Dogging Dracula: A Transylvanian journey
For some, the word Transylvania triggers Rocky Horror Picture Show flashbacks.
For RHOB, it means Dracula.
I read Bram Stoker’s Dracula while we were traveling through Romania. Though the story is largely set in England, it ends and begins in Transylvania, “in the midst of the Carpathian mountains; one of the wildest and least known portions of Europe.” As Dracula himself says, “We are in Transylvania, and Transylvania is not England. Our ways are not your ways, and there shall be to you many strange things.”
They say truth is stranger than fiction, and I have to agree. Dracula is presumed to be based on Vlad Tepes III. Vlad (we’re on a first-name basis) was born into a high-ranking family. He was the son of a member of the Order of the Dragon, Dracul, and signed documents as Dracula, meaning son of a Dracul.
We decided to track down the legend while we were in Romania. Our first stop was Bran Castle, often called “Dracula’s Castle.” That’s a bit of a stretch, since there is little evidence that he did anything more than stay here temporarily, but we were undeterred. I’m not a fan of castles but I figured this one was too good to pass up.
Bran didn’t do much to dispel my attitude toward castles, but the damp and largely unfurnished structure offered a suitably chilling ambiance. And the screaming children on school trips added an unexpected touch of horror. The castle is a bit “Disneyfied”-they even have a room dedicated to films about Dracula-but it was all in good humor and a worthwhile morning spent driving around Transylvania.
Our next stop was Sighişoara, Vlad’s birthplace and one of the more fun cities to pronounce: Siggy-SWAR-a. After driving Muz insane with my DJ rendition of the name (Siggy-siggy-siggy SWAR-a, accompanied by phantom record scratching) we pulled into the historic part of town.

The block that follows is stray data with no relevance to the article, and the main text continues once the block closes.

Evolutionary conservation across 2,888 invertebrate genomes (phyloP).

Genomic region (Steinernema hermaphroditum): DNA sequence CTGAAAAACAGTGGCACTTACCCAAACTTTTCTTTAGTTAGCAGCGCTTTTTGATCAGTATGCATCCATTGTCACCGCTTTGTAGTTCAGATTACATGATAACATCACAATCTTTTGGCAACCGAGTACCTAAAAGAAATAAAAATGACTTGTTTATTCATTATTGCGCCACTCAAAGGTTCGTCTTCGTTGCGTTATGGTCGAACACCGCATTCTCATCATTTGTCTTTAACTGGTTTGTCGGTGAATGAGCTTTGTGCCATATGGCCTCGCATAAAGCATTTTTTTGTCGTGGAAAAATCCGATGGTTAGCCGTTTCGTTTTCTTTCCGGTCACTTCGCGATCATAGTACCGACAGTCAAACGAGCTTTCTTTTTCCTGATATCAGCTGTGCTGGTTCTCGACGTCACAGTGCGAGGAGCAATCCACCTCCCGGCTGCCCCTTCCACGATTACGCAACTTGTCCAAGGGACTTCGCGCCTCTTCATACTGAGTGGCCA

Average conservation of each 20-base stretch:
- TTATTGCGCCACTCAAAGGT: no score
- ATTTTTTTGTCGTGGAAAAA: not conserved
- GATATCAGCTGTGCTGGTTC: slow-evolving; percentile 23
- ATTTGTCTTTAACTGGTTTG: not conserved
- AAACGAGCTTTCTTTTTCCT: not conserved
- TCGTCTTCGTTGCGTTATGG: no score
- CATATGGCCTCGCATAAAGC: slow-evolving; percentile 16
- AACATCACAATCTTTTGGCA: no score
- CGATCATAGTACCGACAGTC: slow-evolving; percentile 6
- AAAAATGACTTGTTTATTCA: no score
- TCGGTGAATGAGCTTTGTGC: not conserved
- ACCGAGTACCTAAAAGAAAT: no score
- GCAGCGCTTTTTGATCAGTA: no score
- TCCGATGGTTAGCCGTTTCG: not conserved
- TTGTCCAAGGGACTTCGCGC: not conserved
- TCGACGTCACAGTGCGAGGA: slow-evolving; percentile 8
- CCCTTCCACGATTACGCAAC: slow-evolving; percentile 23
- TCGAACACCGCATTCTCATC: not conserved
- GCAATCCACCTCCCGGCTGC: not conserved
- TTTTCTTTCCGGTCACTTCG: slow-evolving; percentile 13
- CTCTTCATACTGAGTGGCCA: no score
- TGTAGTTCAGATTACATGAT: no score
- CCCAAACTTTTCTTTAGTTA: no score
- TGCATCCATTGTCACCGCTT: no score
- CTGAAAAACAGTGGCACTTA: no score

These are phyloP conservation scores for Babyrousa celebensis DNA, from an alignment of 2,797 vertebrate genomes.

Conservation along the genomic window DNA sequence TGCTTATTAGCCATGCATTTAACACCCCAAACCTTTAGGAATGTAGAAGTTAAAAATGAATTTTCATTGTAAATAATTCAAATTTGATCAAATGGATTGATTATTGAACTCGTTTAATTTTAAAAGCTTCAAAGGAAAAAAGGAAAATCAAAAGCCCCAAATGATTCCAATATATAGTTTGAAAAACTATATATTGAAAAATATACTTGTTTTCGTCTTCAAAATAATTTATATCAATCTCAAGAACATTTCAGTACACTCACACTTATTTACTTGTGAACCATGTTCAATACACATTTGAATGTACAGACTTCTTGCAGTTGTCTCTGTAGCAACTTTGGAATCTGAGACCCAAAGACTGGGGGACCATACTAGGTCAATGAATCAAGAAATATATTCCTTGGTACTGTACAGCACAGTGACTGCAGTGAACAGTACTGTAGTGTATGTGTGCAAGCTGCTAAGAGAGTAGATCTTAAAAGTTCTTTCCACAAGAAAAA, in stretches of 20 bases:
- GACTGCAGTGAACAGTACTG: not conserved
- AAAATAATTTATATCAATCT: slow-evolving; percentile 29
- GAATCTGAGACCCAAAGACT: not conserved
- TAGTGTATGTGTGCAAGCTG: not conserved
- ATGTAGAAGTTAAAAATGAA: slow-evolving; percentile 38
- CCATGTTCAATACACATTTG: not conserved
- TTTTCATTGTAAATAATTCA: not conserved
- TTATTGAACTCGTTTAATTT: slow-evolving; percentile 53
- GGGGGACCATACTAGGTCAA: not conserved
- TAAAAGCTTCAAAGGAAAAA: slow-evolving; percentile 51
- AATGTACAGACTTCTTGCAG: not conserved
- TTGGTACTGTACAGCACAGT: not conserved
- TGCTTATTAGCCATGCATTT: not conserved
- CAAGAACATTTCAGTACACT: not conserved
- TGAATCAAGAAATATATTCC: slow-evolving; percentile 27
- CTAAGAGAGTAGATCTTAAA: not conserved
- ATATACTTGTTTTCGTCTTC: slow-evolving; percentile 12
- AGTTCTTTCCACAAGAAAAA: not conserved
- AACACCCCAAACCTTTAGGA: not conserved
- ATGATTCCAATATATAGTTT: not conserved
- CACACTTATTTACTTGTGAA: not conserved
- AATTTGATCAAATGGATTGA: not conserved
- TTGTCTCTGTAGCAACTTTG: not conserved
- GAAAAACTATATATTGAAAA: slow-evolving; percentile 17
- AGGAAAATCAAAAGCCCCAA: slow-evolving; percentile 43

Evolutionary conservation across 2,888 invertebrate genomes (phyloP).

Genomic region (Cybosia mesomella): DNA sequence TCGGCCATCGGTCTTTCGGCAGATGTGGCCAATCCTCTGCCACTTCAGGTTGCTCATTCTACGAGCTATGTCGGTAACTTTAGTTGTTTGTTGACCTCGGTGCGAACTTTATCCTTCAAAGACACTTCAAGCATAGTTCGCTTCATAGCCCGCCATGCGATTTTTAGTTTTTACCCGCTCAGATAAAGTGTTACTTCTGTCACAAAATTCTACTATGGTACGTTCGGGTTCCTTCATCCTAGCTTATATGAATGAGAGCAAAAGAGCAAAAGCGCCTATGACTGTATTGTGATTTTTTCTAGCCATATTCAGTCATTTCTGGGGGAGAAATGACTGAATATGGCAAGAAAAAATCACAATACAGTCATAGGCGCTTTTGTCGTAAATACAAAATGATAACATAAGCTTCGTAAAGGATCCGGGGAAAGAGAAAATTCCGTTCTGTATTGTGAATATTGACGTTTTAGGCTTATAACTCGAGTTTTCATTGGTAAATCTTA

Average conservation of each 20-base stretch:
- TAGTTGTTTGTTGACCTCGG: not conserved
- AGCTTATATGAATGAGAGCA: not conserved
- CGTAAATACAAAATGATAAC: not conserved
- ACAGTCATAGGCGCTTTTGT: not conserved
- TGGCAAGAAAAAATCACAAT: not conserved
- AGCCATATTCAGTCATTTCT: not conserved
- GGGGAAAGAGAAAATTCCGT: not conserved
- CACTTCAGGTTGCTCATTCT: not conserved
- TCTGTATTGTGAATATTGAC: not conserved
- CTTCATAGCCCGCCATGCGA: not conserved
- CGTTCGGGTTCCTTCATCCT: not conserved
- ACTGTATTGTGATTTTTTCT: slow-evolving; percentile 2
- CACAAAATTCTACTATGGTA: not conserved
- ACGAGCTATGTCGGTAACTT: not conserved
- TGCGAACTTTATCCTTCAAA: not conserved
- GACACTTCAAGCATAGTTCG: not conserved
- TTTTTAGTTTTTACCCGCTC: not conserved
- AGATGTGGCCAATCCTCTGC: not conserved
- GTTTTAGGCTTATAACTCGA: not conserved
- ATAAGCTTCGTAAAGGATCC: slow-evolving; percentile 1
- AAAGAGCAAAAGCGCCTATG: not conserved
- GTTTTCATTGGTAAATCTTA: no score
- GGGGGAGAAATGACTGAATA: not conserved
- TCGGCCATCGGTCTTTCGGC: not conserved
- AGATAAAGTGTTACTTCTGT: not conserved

How could such a cold-hearted person live in such an adorable place? We wandered around the car-free Old Town and stopped by Vlad’s childhood home. The original building is long gone, but it’s been replaced with a…wait for it…Dracula-themed restaurant. Of course.
Sighişoara wouldn’t be complete without a statue of Vlad. Milos led us to the man himself on his afternoon walk. They both tried to look as tough as possible.
Our time in Romania was coming to an end, and we hadn’t seen a single vampire. It was a bit of a disappointment. Sure, Dracula was a work of fiction, but vampire stories existed for decades, even centuries before the book was written. In fact, the word “vampire” originated in Serbia in the 1700s, and Serb Arnold Paole unleashed vampire fever in Europe. So it couldn’t be completely fake, right? RIGHT? Milos and I were bummed. Muz was just hungry. So we called off our vampire search and went to dinner.
The next day (our last in Romania), Milos met a stray dog who was popular in the main square. I’m not sure what was said, but apparently he decided to let us in on a secret. As we drew closer to our new furry friend, he rolled over and showed us his pointy, sharp teeth.
I know what you’re thinking–RHOB, those are canines, not vampire fangs–but I know better. Vlad, Arnold and Nosferatu, your secret is safe with RHOB.